Incinerator bottom ash

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Incinerator bottom ash (IBA) is a form of ash produced in incineration facilities.[1][2] This material is discharged from the moving grate of municipal solid waste incinerators.[3][2] Once IBA is processed by removing contaminants, it can be used as an aggregate. Following processing, the material is termed IBA aggregate or processed IBA. The aggregate uses include:

Alternatively, if there are no local markets for the IBA the material is disposed of in a landfill.[2]

Recovery[edit]

IBA is a secondary source of ferrous and non-ferrous (NFe) metals. Between 5-15% of the bottom ash is made up of ferrous materials, and 1-5% is NFe. Despite glass making up 10-30% of IBA, it is not systematically recovered in any processing plants. On average, 63 kg of ferrous materials are removed from a single tonne of ash.[1]

Risks[edit]

Foam concrete made from IBA led to an explosion in the United Kingdom in 2009.[4][3] It was discovered that the aluminum in the concrete can form hydrogen gas deposits while the concrete sets.[4] The Health and Safety Executive updated their guidelines to suggest IBA aggregates can only be poured in open air, in well ventilated areas, and no spark generating tools, such as disc cutters and angle grinders, can be used during setting.[4][3]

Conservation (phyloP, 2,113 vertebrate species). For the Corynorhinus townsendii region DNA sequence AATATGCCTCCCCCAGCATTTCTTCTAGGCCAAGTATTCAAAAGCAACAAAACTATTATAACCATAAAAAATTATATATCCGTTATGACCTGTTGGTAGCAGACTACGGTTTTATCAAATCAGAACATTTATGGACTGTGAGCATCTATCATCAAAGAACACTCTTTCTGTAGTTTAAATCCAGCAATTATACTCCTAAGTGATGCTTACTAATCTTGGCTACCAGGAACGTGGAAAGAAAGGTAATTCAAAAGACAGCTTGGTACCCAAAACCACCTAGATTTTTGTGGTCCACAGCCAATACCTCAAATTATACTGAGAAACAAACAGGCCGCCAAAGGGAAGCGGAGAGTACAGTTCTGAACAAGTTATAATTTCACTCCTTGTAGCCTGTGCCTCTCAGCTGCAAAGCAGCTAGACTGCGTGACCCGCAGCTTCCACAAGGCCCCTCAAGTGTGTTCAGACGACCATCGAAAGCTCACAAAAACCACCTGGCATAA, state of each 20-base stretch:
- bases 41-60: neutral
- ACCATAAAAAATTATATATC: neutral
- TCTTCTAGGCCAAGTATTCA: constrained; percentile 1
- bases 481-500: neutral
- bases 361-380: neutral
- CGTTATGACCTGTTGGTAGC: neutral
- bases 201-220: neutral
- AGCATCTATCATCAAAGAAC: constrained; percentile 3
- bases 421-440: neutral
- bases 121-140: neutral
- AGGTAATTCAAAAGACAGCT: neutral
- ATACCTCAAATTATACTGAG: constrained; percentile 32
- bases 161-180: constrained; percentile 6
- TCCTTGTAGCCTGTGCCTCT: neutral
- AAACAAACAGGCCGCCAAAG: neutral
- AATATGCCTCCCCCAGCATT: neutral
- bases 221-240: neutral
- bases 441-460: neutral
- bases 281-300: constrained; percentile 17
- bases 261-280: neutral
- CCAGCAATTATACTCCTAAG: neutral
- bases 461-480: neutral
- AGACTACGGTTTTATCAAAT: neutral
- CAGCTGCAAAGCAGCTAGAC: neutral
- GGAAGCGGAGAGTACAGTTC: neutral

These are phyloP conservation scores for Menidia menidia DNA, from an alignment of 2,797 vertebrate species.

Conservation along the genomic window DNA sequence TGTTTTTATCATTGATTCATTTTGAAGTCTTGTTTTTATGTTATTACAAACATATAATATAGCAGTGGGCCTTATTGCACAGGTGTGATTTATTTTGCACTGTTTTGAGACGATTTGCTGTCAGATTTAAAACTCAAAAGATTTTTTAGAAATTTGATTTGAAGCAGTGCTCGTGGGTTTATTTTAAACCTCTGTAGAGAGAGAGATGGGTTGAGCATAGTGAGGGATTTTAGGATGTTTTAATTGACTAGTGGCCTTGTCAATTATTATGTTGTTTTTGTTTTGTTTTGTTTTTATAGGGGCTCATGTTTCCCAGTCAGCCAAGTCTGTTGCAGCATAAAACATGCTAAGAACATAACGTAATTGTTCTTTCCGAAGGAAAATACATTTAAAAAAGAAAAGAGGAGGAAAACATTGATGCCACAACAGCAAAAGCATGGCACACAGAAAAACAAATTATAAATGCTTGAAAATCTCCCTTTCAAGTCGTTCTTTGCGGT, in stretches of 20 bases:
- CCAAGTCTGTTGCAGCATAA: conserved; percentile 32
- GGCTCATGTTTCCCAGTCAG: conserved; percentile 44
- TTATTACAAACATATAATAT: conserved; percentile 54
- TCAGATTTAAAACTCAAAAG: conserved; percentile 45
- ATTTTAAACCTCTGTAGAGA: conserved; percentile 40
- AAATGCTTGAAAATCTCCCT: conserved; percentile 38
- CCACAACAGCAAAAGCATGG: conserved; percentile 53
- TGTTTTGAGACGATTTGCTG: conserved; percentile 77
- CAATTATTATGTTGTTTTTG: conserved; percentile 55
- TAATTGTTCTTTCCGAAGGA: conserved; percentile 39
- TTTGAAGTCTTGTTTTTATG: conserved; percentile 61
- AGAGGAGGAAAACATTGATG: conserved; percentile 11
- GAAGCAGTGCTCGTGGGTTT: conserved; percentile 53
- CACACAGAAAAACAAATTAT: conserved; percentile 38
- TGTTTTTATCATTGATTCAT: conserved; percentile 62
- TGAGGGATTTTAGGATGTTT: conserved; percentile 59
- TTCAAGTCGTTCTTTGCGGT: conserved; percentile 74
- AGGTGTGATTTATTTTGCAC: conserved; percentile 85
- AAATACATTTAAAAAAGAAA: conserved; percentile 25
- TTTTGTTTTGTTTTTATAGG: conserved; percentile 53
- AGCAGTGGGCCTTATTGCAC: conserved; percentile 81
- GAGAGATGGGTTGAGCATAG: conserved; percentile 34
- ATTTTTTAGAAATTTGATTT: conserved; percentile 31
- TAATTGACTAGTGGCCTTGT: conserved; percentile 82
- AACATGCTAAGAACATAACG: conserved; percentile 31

See also[edit]

References[edit]

  1. ^ a b c d Šyc, Michal; Simon, Franz Georg; Hykš, Jiri; Braga, Roberto; Biganzoli, Laura; Costa, Giulia; Funari, Valerio; Grosso, Mario (2020-07-05). "Metal recovery from incineration bottom ash: State-of-the-art and recent developments". Journal of Hazardous Materials. 393: 122433. doi:10.1016/j.jhazmat.2020.122433. ISSN 0304-3894.
  2. ^ a b c d Pera, J.; Coutaz, L.; Ambroise, J.; Chababbet, M. (1997-01-01). "Use of incinerator bottom ash in concrete". Cement and Concrete Research. 27 (1): 1–5. doi:10.1016/S0008-8846(96)00193-7. ISSN 0008-8846.
  3. ^ a b c "Exploding concrete banned". ContractorJournal. 11 November 2009. Archived from the original on 14 November 2009. Retrieved 11 November 2009.
  4. ^ a b c "Construction - Safety alert – Foamed concrete explosion". www.hse.gov.uk. Retrieved 2022-02-27.